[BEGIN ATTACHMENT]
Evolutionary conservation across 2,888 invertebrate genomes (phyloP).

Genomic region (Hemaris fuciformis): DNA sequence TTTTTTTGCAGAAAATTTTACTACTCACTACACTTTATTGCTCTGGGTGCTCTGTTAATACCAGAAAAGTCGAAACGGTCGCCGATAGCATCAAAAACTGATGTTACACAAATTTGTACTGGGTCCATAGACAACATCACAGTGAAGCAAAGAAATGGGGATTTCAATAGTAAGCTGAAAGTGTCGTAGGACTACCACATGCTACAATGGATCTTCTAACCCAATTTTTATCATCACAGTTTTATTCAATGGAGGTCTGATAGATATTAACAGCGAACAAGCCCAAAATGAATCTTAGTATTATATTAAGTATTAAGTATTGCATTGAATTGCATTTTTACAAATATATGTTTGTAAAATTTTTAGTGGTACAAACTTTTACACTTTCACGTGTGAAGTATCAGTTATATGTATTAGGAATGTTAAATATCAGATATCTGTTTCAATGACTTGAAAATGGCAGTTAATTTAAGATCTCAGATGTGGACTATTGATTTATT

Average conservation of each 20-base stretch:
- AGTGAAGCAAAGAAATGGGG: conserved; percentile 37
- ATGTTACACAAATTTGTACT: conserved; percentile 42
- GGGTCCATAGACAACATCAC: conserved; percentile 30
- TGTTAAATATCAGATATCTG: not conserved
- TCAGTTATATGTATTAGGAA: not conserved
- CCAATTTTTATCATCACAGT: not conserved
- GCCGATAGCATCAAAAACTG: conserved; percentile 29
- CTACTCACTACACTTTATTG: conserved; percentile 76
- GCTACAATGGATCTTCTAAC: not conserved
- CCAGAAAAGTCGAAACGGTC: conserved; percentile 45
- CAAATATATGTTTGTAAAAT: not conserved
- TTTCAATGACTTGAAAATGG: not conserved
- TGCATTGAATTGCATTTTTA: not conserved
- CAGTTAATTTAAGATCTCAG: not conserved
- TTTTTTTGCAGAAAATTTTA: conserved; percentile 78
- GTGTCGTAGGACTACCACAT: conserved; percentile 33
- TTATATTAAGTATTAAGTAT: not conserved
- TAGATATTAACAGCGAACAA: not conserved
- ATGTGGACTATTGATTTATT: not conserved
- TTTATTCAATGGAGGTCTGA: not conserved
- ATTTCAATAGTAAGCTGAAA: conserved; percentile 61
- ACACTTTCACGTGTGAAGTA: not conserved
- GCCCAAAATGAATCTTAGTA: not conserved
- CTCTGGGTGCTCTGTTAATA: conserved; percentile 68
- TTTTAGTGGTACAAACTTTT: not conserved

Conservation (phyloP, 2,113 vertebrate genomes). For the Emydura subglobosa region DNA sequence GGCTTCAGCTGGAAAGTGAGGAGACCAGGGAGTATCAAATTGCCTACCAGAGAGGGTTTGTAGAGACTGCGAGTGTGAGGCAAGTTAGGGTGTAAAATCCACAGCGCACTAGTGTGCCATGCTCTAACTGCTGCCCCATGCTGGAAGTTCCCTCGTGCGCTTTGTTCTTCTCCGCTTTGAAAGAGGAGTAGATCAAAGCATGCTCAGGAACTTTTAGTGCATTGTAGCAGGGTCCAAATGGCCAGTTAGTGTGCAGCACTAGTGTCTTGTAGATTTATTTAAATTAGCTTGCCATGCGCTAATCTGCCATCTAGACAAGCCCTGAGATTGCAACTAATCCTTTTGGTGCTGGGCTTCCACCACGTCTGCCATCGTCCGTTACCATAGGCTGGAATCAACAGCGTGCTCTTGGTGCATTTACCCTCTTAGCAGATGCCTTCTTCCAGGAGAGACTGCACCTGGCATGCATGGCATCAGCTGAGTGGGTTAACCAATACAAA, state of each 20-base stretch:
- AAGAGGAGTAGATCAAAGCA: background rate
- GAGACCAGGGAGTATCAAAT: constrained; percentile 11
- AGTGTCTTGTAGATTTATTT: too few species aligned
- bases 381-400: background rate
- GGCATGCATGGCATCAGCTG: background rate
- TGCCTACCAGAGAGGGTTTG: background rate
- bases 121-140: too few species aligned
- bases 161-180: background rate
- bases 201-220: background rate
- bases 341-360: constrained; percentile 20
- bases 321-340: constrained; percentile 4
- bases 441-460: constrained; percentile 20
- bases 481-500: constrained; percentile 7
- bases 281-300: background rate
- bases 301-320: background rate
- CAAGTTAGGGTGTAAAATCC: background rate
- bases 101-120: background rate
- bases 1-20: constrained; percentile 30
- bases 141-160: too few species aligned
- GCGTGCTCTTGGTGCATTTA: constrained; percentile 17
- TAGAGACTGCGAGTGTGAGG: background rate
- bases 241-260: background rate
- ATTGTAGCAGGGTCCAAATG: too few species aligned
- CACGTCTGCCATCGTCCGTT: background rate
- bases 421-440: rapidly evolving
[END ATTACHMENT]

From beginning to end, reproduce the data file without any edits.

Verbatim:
Evolutionary conservation across 2,888 invertebrate genomes (phyloP).

Genomic region (Hemaris fuciformis): DNA sequence TTTTTTTGCAGAAAATTTTACTACTCACTACACTTTATTGCTCTGGGTGCTCTGTTAATACCAGAAAAGTCGAAACGGTCGCCGATAGCATCAAAAACTGATGTTACACAAATTTGTACTGGGTCCATAGACAACATCACAGTGAAGCAAAGAAATGGGGATTTCAATAGTAAGCTGAAAGTGTCGTAGGACTACCACATGCTACAATGGATCTTCTAACCCAATTTTTATCATCACAGTTTTATTCAATGGAGGTCTGATAGATATTAACAGCGAACAAGCCCAAAATGAATCTTAGTATTATATTAAGTATTAAGTATTGCATTGAATTGCATTTTTACAAATATATGTTTGTAAAATTTTTAGTGGTACAAACTTTTACACTTTCACGTGTGAAGTATCAGTTATATGTATTAGGAATGTTAAATATCAGATATCTGTTTCAATGACTTGAAAATGGCAGTTAATTTAAGATCTCAGATGTGGACTATTGATTTATT

Average conservation of each 20-base stretch:
- AGTGAAGCAAAGAAATGGGG: conserved; percentile 37
- ATGTTACACAAATTTGTACT: conserved; percentile 42
- GGGTCCATAGACAACATCAC: conserved; percentile 30
- TGTTAAATATCAGATATCTG: not conserved
- TCAGTTATATGTATTAGGAA: not conserved
- CCAATTTTTATCATCACAGT: not conserved
- GCCGATAGCATCAAAAACTG: conserved; percentile 29
- CTACTCACTACACTTTATTG: conserved; percentile 76
- GCTACAATGGATCTTCTAAC: not conserved
- CCAGAAAAGTCGAAACGGTC: conserved; percentile 45
- CAAATATATGTTTGTAAAAT: not conserved
- TTTCAATGACTTGAAAATGG: not conserved
- TGCATTGAATTGCATTTTTA: not conserved
- CAGTTAATTTAAGATCTCAG: not conserved
- TTTTTTTGCAGAAAATTTTA: conserved; percentile 78
- GTGTCGTAGGACTACCACAT: conserved; percentile 33
- TTATATTAAGTATTAAGTAT: not conserved
- TAGATATTAACAGCGAACAA: not conserved
- ATGTGGACTATTGATTTATT: not conserved
- TTTATTCAATGGAGGTCTGA: not conserved
- ATTTCAATAGTAAGCTGAAA: conserved; percentile 61
- ACACTTTCACGTGTGAAGTA: not conserved
- GCCCAAAATGAATCTTAGTA: not conserved
- CTCTGGGTGCTCTGTTAATA: conserved; percentile 68
- TTTTAGTGGTACAAACTTTT: not conserved

Conservation (phyloP, 2,113 vertebrate genomes). For the Emydura subglobosa region DNA sequence GGCTTCAGCTGGAAAGTGAGGAGACCAGGGAGTATCAAATTGCCTACCAGAGAGGGTTTGTAGAGACTGCGAGTGTGAGGCAAGTTAGGGTGTAAAATCCACAGCGCACTAGTGTGCCATGCTCTAACTGCTGCCCCATGCTGGAAGTTCCCTCGTGCGCTTTGTTCTTCTCCGCTTTGAAAGAGGAGTAGATCAAAGCATGCTCAGGAACTTTTAGTGCATTGTAGCAGGGTCCAAATGGCCAGTTAGTGTGCAGCACTAGTGTCTTGTAGATTTATTTAAATTAGCTTGCCATGCGCTAATCTGCCATCTAGACAAGCCCTGAGATTGCAACTAATCCTTTTGGTGCTGGGCTTCCACCACGTCTGCCATCGTCCGTTACCATAGGCTGGAATCAACAGCGTGCTCTTGGTGCATTTACCCTCTTAGCAGATGCCTTCTTCCAGGAGAGACTGCACCTGGCATGCATGGCATCAGCTGAGTGGGTTAACCAATACAAA, state of each 20-base stretch:
- AAGAGGAGTAGATCAAAGCA: background rate
- GAGACCAGGGAGTATCAAAT: constrained; percentile 11
- AGTGTCTTGTAGATTTATTT: too few species aligned
- bases 381-400: background rate
- GGCATGCATGGCATCAGCTG: background rate
- TGCCTACCAGAGAGGGTTTG: background rate
- bases 121-140: too few species aligned
- bases 161-180: background rate
- bases 201-220: background rate
- bases 341-360: constrained; percentile 20
- bases 321-340: constrained; percentile 4
- bases 441-460: constrained; percentile 20
- bases 481-500: constrained; percentile 7
- bases 281-300: background rate
- bases 301-320: background rate
- CAAGTTAGGGTGTAAAATCC: background rate
- bases 101-120: background rate
- bases 1-20: constrained; percentile 30
- bases 141-160: too few species aligned
- GCGTGCTCTTGGTGCATTTA: constrained; percentile 17
- TAGAGACTGCGAGTGTGAGG: background rate
- bases 241-260: background rate
- ATTGTAGCAGGGTCCAAATG: too few species aligned
- CACGTCTGCCATCGTCCGTT: background rate
- bases 421-440: rapidly evolving